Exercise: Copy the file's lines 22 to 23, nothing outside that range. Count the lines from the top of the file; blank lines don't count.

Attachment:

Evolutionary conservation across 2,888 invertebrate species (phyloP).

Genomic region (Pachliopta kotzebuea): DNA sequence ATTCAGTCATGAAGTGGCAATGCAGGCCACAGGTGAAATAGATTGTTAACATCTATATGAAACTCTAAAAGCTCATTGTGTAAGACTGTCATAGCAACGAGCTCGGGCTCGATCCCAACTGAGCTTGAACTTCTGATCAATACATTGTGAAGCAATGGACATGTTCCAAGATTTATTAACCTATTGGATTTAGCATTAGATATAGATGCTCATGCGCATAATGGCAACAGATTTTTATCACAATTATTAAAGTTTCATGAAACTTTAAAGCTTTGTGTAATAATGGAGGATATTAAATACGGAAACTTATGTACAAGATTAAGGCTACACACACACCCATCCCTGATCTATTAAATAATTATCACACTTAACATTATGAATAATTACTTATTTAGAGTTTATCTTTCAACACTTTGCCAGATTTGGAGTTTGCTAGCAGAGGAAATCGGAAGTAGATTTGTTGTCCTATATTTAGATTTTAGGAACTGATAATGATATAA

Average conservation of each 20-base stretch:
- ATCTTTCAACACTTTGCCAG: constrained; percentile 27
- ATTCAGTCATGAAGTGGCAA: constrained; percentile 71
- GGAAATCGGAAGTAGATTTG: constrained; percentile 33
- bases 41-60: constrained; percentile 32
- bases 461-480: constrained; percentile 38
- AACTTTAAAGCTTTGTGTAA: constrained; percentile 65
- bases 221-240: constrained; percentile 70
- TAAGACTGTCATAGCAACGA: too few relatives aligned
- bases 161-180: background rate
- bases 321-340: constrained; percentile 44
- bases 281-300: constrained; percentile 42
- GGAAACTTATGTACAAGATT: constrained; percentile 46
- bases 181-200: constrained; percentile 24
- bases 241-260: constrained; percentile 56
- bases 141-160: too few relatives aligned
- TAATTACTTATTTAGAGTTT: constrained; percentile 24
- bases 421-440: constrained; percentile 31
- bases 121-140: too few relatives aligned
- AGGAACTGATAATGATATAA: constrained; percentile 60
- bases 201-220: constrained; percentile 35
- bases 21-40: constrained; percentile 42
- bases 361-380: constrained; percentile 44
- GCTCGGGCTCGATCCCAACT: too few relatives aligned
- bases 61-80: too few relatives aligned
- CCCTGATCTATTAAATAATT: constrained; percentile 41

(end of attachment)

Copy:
- AGGAACTGATAATGATATAA: constrained; percentile 60
- bases 201-220: constrained; percentile 35